Thursday, 21 June 2007

The Dirty Little Secret about RFQ's

RFQ's or Requests For Quotations are the bane of the accounting software industry. They take a long time to prepare, a long time to complete, and I have to wonder whether they improve the process of selecting accounting software at all.

The idea makes perfect sense:

  1. You determine your needs, e.g. multi-currency, an inventory module that will handle obsolescence, a fixed asset subledger, etc.
  2. You write all those needs down in the form of questions, e.g. "Will your software allow daily changes to exchange rates?"
  3. You distribute the questionnaire to software consulting firms who complete it and send it back.
  4. Based on their answers, you select a shortlist of consulting firms to interview and demo their product.
Simple, right? No! The dirty little secret is that accounting software vendors know that they can never answer "no" to a question on an RFQ or they will never be selected for the interview, so they bend over backwards to answer "yes" to all the questions. Strictly speaking, they're not wrong, because software can be changed or work arounds can be developed, but the result is not a true picture of what the software can do.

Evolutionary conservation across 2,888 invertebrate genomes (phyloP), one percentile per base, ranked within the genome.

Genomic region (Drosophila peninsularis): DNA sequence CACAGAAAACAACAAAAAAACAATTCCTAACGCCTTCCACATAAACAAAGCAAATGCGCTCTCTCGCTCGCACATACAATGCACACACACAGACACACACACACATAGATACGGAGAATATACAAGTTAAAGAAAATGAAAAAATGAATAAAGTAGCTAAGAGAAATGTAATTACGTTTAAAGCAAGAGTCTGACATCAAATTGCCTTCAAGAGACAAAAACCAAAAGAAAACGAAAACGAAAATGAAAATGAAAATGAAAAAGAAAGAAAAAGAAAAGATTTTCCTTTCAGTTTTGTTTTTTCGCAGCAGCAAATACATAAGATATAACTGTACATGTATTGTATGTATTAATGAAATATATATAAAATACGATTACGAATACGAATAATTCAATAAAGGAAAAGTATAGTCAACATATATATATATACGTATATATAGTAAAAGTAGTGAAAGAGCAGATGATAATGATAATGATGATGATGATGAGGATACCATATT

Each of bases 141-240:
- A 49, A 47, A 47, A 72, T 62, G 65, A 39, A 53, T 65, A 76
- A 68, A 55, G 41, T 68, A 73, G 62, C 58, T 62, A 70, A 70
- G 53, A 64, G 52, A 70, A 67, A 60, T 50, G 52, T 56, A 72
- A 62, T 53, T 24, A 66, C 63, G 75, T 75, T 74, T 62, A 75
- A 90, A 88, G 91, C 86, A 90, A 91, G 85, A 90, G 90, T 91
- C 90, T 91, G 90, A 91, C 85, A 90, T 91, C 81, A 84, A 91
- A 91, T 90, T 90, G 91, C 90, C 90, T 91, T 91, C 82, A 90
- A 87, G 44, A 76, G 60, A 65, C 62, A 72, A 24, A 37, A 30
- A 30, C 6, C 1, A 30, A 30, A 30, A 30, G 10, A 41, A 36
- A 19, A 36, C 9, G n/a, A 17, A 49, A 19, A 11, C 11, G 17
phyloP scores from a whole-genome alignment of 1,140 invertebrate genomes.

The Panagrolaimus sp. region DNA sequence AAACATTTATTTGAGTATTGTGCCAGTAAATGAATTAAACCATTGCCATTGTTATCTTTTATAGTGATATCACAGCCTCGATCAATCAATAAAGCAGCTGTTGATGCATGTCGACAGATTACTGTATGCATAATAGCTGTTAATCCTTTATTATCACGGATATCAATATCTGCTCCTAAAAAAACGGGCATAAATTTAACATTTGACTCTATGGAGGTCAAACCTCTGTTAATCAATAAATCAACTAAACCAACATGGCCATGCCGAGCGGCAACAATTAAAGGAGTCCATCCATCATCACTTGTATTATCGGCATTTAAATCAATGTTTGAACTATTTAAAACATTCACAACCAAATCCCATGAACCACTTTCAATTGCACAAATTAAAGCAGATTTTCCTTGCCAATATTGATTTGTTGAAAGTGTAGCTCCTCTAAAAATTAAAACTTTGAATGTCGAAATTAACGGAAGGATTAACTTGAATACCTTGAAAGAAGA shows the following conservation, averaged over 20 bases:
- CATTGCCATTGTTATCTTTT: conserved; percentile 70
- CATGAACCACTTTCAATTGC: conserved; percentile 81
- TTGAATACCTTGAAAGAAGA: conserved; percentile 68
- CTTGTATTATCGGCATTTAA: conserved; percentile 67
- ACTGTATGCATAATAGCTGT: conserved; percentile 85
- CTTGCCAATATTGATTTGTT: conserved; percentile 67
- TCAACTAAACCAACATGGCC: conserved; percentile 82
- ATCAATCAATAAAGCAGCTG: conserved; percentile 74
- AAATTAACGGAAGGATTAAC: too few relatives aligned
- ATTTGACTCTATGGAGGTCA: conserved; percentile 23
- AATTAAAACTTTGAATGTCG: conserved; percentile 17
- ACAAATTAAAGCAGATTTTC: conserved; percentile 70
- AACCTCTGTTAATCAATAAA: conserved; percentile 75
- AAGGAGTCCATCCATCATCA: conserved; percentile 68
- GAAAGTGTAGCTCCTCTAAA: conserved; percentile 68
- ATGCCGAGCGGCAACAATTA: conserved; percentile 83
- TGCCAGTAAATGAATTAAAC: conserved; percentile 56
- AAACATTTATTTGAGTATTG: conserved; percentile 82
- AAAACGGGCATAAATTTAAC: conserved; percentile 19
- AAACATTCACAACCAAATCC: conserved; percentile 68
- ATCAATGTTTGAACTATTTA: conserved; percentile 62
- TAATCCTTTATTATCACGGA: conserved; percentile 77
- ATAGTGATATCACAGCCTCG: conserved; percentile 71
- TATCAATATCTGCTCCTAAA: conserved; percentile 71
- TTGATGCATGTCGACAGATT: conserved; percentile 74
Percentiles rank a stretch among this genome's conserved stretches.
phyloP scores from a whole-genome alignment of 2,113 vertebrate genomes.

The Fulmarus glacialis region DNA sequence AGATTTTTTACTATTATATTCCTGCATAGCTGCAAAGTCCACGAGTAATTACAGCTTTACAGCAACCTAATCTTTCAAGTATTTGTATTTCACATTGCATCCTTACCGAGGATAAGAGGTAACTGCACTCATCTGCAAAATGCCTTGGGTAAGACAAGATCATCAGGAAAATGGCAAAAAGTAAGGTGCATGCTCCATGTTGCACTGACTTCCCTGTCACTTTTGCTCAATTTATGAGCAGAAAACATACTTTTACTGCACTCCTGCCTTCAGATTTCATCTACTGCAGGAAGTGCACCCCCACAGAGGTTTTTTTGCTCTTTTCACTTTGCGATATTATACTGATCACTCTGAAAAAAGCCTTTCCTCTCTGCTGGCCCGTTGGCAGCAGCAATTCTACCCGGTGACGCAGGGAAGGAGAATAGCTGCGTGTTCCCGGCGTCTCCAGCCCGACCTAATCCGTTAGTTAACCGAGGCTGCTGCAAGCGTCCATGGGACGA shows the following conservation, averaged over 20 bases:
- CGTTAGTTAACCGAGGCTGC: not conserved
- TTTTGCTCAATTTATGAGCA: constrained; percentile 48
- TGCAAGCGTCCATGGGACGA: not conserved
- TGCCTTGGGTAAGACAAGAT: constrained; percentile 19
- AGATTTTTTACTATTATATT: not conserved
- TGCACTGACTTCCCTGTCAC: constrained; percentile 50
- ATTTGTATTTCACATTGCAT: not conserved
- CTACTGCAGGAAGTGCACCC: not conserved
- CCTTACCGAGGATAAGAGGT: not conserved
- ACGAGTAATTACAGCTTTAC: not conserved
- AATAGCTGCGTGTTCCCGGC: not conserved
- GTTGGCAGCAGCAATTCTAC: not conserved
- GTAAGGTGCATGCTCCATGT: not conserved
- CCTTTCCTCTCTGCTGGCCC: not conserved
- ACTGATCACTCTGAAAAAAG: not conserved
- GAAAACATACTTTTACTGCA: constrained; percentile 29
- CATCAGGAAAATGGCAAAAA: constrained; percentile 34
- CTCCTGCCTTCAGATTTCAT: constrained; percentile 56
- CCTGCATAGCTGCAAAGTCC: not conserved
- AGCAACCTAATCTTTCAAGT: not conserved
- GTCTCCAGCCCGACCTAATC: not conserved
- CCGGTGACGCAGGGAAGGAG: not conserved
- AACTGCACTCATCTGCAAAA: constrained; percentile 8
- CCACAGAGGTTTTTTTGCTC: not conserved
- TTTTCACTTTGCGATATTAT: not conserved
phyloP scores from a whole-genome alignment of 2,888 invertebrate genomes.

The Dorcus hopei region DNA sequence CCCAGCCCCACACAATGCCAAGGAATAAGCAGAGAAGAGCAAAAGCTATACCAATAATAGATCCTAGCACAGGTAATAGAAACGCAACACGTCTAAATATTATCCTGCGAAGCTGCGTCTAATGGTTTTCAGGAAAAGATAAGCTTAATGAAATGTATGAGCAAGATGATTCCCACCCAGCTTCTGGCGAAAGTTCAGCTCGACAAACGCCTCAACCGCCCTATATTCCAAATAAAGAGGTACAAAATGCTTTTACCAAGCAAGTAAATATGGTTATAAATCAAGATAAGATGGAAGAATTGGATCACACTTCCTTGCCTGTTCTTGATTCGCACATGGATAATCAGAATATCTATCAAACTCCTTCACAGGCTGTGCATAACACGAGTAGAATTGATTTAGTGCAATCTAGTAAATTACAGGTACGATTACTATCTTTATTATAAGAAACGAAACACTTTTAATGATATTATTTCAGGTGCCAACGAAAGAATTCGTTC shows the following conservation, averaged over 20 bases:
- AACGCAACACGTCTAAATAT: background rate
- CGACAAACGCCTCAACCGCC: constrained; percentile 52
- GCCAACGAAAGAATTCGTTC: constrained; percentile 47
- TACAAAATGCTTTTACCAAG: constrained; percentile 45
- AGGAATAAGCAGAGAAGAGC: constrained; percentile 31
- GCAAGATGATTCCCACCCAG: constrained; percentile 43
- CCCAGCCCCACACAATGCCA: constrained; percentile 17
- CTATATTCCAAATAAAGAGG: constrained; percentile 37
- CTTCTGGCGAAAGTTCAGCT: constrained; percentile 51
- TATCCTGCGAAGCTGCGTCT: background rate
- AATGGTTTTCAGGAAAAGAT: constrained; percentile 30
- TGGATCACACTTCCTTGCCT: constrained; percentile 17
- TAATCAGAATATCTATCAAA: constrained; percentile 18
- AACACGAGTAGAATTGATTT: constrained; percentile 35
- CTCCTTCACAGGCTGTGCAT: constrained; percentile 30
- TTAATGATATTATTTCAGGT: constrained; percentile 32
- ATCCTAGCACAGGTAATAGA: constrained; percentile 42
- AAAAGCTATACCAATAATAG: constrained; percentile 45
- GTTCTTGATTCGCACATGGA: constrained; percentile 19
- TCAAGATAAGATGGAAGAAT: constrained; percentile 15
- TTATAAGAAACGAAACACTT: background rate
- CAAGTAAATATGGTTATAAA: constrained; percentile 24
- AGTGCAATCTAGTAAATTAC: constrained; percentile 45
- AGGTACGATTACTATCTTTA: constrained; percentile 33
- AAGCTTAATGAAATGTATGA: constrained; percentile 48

So, rather than using the shotgun approach with a huge questionnaire, determine your top ten features and grill the vendors about how their system approaches them. Pick features that are operational (e.g. how Sales Orders are handled) or unique to your industry. Secondly, spend a lot of time following up on the references supplied by the consulting firms (you DID ask for references, didn't you?) In my experience, other users have been happy to talk to me about their systems, even taking the time to invite me over to see it in person. Then you can ask them about the vendor as well.

Happy Hunting!


Dennis Howlett said...

You might want to check out BASDA which offers a handy way of doing these things.